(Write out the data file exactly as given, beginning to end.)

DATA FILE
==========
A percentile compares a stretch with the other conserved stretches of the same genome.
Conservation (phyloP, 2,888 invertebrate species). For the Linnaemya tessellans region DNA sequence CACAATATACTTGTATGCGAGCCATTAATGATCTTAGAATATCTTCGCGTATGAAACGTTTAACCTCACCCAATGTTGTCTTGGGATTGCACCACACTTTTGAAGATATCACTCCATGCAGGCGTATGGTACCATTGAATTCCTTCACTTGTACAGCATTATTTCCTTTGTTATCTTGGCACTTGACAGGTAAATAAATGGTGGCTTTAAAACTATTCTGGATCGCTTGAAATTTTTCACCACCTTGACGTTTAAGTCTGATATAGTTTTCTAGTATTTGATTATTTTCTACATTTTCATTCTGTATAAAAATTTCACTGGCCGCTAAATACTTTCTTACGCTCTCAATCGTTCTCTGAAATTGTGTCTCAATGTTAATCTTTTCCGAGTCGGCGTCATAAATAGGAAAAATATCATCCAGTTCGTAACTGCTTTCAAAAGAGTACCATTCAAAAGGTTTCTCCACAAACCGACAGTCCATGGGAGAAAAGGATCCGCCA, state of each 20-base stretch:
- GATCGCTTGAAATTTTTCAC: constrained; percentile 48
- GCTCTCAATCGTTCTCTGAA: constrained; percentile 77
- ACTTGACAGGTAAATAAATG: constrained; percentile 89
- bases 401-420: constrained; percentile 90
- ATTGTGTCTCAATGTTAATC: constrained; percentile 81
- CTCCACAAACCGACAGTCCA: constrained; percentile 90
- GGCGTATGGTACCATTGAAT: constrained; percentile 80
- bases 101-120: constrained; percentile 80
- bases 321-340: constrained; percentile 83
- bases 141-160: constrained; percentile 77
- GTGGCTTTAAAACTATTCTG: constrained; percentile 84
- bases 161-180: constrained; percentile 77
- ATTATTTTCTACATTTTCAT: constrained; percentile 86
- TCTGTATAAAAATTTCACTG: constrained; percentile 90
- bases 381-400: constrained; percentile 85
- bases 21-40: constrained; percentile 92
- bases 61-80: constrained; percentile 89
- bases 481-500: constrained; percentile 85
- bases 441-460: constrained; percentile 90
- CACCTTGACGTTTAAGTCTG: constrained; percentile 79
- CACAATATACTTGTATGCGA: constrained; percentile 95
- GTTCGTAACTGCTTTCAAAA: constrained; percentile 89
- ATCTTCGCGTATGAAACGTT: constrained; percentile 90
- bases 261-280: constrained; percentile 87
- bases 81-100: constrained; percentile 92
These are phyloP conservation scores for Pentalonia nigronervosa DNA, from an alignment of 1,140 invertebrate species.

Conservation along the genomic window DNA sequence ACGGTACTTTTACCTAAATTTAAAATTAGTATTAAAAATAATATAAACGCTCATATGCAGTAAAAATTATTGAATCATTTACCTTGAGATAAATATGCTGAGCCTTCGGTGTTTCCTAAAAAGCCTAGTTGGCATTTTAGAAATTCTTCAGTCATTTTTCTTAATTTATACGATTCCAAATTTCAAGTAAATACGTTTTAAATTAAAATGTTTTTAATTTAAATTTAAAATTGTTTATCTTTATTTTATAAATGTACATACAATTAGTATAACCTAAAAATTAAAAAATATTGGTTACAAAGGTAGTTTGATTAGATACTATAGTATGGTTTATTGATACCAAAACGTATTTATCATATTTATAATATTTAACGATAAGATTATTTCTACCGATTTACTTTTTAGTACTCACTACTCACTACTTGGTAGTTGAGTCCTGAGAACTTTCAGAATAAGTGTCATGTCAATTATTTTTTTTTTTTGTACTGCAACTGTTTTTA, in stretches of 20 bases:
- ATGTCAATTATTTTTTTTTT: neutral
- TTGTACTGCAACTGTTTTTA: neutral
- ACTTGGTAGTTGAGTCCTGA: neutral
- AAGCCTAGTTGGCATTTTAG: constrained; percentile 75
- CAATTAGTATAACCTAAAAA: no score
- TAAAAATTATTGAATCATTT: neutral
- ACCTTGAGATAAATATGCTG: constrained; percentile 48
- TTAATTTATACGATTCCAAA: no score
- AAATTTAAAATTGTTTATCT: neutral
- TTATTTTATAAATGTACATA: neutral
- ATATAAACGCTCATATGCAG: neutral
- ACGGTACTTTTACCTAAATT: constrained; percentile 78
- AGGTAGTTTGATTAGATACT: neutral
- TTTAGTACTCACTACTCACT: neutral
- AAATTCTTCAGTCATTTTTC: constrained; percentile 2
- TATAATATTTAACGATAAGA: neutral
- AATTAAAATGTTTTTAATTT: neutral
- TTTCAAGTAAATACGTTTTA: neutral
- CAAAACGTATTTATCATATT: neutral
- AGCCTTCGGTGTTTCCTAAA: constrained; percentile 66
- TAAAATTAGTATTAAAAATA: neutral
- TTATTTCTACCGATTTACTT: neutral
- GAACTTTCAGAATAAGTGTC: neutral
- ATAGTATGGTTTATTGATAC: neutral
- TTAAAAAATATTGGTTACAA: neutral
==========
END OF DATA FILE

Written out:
A percentile compares a stretch with the other conserved stretches of the same genome.
Conservation (phyloP, 2,888 invertebrate species). For the Linnaemya tessellans region DNA sequence CACAATATACTTGTATGCGAGCCATTAATGATCTTAGAATATCTTCGCGTATGAAACGTTTAACCTCACCCAATGTTGTCTTGGGATTGCACCACACTTTTGAAGATATCACTCCATGCAGGCGTATGGTACCATTGAATTCCTTCACTTGTACAGCATTATTTCCTTTGTTATCTTGGCACTTGACAGGTAAATAAATGGTGGCTTTAAAACTATTCTGGATCGCTTGAAATTTTTCACCACCTTGACGTTTAAGTCTGATATAGTTTTCTAGTATTTGATTATTTTCTACATTTTCATTCTGTATAAAAATTTCACTGGCCGCTAAATACTTTCTTACGCTCTCAATCGTTCTCTGAAATTGTGTCTCAATGTTAATCTTTTCCGAGTCGGCGTCATAAATAGGAAAAATATCATCCAGTTCGTAACTGCTTTCAAAAGAGTACCATTCAAAAGGTTTCTCCACAAACCGACAGTCCATGGGAGAAAAGGATCCGCCA, state of each 20-base stretch:
- GATCGCTTGAAATTTTTCAC: constrained; percentile 48
- GCTCTCAATCGTTCTCTGAA: constrained; percentile 77
- ACTTGACAGGTAAATAAATG: constrained; percentile 89
- bases 401-420: constrained; percentile 90
- ATTGTGTCTCAATGTTAATC: constrained; percentile 81
- CTCCACAAACCGACAGTCCA: constrained; percentile 90
- GGCGTATGGTACCATTGAAT: constrained; percentile 80
- bases 101-120: constrained; percentile 80
- bases 321-340: constrained; percentile 83
- bases 141-160: constrained; percentile 77
- GTGGCTTTAAAACTATTCTG: constrained; percentile 84
- bases 161-180: constrained; percentile 77
- ATTATTTTCTACATTTTCAT: constrained; percentile 86
- TCTGTATAAAAATTTCACTG: constrained; percentile 90
- bases 381-400: constrained; percentile 85
- bases 21-40: constrained; percentile 92
- bases 61-80: constrained; percentile 89
- bases 481-500: constrained; percentile 85
- bases 441-460: constrained; percentile 90
- CACCTTGACGTTTAAGTCTG: constrained; percentile 79
- CACAATATACTTGTATGCGA: constrained; percentile 95
- GTTCGTAACTGCTTTCAAAA: constrained; percentile 89
- ATCTTCGCGTATGAAACGTT: constrained; percentile 90
- bases 261-280: constrained; percentile 87
- bases 81-100: constrained; percentile 92
These are phyloP conservation scores for Pentalonia nigronervosa DNA, from an alignment of 1,140 invertebrate species.

Conservation along the genomic window DNA sequence ACGGTACTTTTACCTAAATTTAAAATTAGTATTAAAAATAATATAAACGCTCATATGCAGTAAAAATTATTGAATCATTTACCTTGAGATAAATATGCTGAGCCTTCGGTGTTTCCTAAAAAGCCTAGTTGGCATTTTAGAAATTCTTCAGTCATTTTTCTTAATTTATACGATTCCAAATTTCAAGTAAATACGTTTTAAATTAAAATGTTTTTAATTTAAATTTAAAATTGTTTATCTTTATTTTATAAATGTACATACAATTAGTATAACCTAAAAATTAAAAAATATTGGTTACAAAGGTAGTTTGATTAGATACTATAGTATGGTTTATTGATACCAAAACGTATTTATCATATTTATAATATTTAACGATAAGATTATTTCTACCGATTTACTTTTTAGTACTCACTACTCACTACTTGGTAGTTGAGTCCTGAGAACTTTCAGAATAAGTGTCATGTCAATTATTTTTTTTTTTTGTACTGCAACTGTTTTTA, in stretches of 20 bases:
- ATGTCAATTATTTTTTTTTT: neutral
- TTGTACTGCAACTGTTTTTA: neutral
- ACTTGGTAGTTGAGTCCTGA: neutral
- AAGCCTAGTTGGCATTTTAG: constrained; percentile 75
- CAATTAGTATAACCTAAAAA: no score
- TAAAAATTATTGAATCATTT: neutral
- ACCTTGAGATAAATATGCTG: constrained; percentile 48
- TTAATTTATACGATTCCAAA: no score
- AAATTTAAAATTGTTTATCT: neutral
- TTATTTTATAAATGTACATA: neutral
- ATATAAACGCTCATATGCAG: neutral
- ACGGTACTTTTACCTAAATT: constrained; percentile 78
- AGGTAGTTTGATTAGATACT: neutral
- TTTAGTACTCACTACTCACT: neutral
- AAATTCTTCAGTCATTTTTC: constrained; percentile 2
- TATAATATTTAACGATAAGA: neutral
- AATTAAAATGTTTTTAATTT: neutral
- TTTCAAGTAAATACGTTTTA: neutral
- CAAAACGTATTTATCATATT: neutral
- AGCCTTCGGTGTTTCCTAAA: constrained; percentile 66
- TAAAATTAGTATTAAAAATA: neutral
- TTATTTCTACCGATTTACTT: neutral
- GAACTTTCAGAATAAGTGTC: neutral
- ATAGTATGGTTTATTGATAC: neutral
- TTAAAAAATATTGGTTACAA: neutral